To my surprise, hidden in the boxes were pictures of me as an infant, a toddler and a teenager sent to her by her California friend Marie Frances who made it a point to befriend my adoptive mom for the sole purpose of snapping pictures of me as I grew to share with my birth mom 2000 miles away.

The family pictures we viewed together were fragments of a story that was my story and not my story, a history that was mine and not mine, ours and not ours to have shared. There is one photo of her with a group of friends in November 1947, the only photo I have of her pregnant with me (unbeknownst to her friends and family) just before she left for California to avoid disgracing her family.

Three years later  my birth father dies and I am back in North Dakota going through the family homestead with my siblings. My brothers and sister graciously consent to let me take home boxes of “family pictures” to scan, burn to CDs and send back to them, which I do. Over the past few years I have cropped, burned, dodged, sharpened, colorized, blown up and reduced, altered and manipulated in dozens of ways these treasured traces of my own lost history and identity. I have an insatiable appetite for looking at these family pictures. It is a strange sort of looking. These pictures represent a part of my history that was not my history. From the outside looking in I know some of the lies they tell, the secrets harbored in their hearts. The pictures arouse anger at times at the “should have beens.” They open the wounds that as a child caused great pain and sorrow--the quiet subversive wondering about my “real” parents. Subversive because you weren’t suppose to want to know. It was suppose to be OK because we were “chosen” by our adopted parents. But other children did not have to be chosen, I thought, they got to be born!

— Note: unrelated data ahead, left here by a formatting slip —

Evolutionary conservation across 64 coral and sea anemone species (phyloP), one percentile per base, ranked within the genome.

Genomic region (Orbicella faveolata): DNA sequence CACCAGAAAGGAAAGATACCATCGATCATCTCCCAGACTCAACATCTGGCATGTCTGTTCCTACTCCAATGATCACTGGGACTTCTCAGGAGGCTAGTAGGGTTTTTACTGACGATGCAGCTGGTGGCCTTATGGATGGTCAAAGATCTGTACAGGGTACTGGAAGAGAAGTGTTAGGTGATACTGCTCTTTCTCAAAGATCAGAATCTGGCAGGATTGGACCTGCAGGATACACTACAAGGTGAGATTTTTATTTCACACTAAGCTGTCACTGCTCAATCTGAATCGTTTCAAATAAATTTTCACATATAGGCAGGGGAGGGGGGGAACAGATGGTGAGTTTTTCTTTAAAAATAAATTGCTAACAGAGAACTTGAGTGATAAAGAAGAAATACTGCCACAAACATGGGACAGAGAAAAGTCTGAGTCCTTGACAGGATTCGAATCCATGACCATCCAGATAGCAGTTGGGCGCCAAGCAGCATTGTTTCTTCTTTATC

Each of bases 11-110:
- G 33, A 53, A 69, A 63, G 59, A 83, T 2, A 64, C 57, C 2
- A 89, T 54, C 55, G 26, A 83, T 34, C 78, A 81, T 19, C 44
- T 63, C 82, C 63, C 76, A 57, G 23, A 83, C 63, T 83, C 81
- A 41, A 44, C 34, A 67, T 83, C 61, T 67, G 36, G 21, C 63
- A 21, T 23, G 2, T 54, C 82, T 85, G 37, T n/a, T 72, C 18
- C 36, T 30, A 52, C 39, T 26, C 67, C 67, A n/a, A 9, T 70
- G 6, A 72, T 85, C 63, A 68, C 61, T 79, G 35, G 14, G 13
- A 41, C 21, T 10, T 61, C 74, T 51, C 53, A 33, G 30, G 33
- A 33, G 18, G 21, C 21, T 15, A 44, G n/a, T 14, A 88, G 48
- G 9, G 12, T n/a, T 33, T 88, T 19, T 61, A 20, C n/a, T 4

And yet, I treasure the fragments of new information. Pictures and narratives of my grandparents and great grandparents’ lives would provide traces of information about a lineage that I never thought would be mine to know. I throw myself into geneology and trace the family line back to the late 1700s. I create a massive family tree in my newly purchased Family Tree Maker software program for the Volk family reunion in 2000--which I help organize. I am excited but confused once again as to how to fit in “the relinquished one.” It too is my tree but not my tree.